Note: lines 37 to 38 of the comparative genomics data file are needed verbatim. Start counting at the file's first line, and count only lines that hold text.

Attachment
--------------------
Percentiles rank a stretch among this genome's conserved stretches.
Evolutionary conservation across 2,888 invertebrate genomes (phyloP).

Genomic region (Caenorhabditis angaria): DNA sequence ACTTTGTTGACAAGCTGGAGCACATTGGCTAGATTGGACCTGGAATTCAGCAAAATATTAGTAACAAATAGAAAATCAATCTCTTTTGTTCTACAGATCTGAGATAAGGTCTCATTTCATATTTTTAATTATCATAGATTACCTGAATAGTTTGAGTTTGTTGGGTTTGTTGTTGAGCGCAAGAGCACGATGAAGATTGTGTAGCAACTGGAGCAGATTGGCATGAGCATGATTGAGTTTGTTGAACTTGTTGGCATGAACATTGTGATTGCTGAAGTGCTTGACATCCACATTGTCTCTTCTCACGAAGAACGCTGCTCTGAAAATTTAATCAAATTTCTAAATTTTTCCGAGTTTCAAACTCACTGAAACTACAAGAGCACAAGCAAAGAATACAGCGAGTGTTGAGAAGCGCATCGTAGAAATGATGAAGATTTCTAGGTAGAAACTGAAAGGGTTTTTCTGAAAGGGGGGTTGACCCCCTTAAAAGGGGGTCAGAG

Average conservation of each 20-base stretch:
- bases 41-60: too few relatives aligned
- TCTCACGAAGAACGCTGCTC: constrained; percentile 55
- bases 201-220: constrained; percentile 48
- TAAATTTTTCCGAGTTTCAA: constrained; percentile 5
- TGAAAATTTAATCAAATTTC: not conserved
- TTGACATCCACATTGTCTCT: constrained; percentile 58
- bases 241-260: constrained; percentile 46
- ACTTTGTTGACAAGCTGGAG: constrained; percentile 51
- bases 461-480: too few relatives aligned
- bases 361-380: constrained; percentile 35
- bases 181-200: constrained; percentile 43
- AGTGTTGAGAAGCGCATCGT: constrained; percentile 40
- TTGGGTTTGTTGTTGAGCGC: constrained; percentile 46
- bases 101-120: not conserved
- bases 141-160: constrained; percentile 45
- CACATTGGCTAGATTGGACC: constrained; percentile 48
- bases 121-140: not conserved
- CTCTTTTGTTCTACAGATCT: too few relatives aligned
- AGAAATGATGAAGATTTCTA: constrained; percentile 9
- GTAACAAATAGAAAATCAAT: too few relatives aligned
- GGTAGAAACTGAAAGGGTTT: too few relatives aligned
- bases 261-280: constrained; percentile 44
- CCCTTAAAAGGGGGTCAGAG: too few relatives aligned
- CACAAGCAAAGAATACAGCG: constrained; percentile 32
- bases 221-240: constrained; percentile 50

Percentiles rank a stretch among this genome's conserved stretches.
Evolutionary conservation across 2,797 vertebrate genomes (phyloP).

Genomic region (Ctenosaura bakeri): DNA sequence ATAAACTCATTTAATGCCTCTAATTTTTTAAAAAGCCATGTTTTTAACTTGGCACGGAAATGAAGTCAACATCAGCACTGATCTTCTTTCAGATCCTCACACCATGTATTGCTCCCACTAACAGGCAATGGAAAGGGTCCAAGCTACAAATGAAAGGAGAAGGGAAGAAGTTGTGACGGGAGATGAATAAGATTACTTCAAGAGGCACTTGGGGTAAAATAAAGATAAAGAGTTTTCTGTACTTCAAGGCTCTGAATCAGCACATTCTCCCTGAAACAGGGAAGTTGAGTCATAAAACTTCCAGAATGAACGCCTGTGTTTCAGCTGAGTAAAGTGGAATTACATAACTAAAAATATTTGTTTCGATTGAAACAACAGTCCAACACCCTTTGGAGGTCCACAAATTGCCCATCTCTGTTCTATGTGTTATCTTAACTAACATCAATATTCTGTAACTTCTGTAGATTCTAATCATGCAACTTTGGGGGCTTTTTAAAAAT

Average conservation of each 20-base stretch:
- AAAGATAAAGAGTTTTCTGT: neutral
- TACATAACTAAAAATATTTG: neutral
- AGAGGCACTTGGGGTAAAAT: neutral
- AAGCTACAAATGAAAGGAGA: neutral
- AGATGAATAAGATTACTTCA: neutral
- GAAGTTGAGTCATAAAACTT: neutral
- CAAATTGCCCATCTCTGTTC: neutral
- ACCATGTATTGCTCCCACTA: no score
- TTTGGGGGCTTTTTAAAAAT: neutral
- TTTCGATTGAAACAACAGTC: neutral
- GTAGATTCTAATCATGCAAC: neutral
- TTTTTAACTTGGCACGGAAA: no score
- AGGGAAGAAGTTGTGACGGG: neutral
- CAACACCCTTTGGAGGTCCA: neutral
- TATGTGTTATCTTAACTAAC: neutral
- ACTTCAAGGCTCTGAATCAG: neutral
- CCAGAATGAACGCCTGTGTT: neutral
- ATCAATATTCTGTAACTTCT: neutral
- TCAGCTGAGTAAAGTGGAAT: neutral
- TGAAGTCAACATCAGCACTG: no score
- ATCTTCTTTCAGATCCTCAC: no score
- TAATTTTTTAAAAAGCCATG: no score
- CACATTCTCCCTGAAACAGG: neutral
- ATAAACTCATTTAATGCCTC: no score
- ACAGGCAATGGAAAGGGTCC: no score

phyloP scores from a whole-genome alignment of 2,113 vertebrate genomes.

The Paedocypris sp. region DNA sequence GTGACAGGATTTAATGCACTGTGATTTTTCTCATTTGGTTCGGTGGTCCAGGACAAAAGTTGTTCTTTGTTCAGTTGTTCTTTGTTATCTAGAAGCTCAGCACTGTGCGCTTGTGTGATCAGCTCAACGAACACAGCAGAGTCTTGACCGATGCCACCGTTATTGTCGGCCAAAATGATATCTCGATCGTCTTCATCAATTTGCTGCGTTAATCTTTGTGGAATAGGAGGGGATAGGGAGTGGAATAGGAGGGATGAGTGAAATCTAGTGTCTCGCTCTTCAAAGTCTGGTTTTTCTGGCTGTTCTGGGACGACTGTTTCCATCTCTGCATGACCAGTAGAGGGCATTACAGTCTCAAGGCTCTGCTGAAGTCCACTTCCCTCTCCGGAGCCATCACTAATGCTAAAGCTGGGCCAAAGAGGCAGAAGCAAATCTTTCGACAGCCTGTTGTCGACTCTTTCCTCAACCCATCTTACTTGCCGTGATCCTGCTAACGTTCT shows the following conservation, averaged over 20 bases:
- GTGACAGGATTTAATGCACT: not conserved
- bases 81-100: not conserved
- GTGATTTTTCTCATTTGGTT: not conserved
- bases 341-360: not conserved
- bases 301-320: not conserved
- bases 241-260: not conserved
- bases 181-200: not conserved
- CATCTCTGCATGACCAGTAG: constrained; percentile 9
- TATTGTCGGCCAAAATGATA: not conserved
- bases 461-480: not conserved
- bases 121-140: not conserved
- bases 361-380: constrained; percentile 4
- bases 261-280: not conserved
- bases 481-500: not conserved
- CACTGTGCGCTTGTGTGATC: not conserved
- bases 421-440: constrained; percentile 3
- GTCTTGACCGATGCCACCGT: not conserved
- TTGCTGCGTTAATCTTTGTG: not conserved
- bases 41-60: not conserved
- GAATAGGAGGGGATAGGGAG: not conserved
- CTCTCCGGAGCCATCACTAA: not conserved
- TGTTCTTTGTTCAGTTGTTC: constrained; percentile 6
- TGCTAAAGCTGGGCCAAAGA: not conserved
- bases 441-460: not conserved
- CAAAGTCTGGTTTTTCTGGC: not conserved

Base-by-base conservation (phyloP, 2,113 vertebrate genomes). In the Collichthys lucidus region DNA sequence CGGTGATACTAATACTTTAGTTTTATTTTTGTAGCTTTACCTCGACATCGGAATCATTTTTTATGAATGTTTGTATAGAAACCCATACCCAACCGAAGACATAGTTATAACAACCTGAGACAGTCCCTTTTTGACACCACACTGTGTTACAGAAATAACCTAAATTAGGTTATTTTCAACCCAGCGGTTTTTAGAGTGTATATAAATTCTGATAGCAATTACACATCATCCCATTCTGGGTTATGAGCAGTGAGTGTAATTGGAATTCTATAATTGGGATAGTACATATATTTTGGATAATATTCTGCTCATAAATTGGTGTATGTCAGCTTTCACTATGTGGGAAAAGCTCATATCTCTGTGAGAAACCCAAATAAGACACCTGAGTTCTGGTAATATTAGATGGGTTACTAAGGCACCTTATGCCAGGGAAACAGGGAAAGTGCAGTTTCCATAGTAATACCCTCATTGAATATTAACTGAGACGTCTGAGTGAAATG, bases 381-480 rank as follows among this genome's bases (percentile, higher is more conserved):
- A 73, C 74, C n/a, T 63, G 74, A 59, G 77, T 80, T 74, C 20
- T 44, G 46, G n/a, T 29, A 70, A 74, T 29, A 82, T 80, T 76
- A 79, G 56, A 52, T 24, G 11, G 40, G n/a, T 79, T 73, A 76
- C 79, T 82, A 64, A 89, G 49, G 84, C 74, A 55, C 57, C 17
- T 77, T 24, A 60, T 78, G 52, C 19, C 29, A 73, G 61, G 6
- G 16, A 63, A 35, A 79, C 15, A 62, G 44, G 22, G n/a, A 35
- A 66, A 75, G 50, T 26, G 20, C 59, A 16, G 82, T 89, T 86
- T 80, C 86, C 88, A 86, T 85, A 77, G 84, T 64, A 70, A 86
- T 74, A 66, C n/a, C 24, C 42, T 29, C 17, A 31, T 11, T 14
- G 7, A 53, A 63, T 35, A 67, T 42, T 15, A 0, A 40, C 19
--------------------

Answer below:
- AAGCTACAAATGAAAGGAGA: neutral
- AGATGAATAAGATTACTTCA: neutral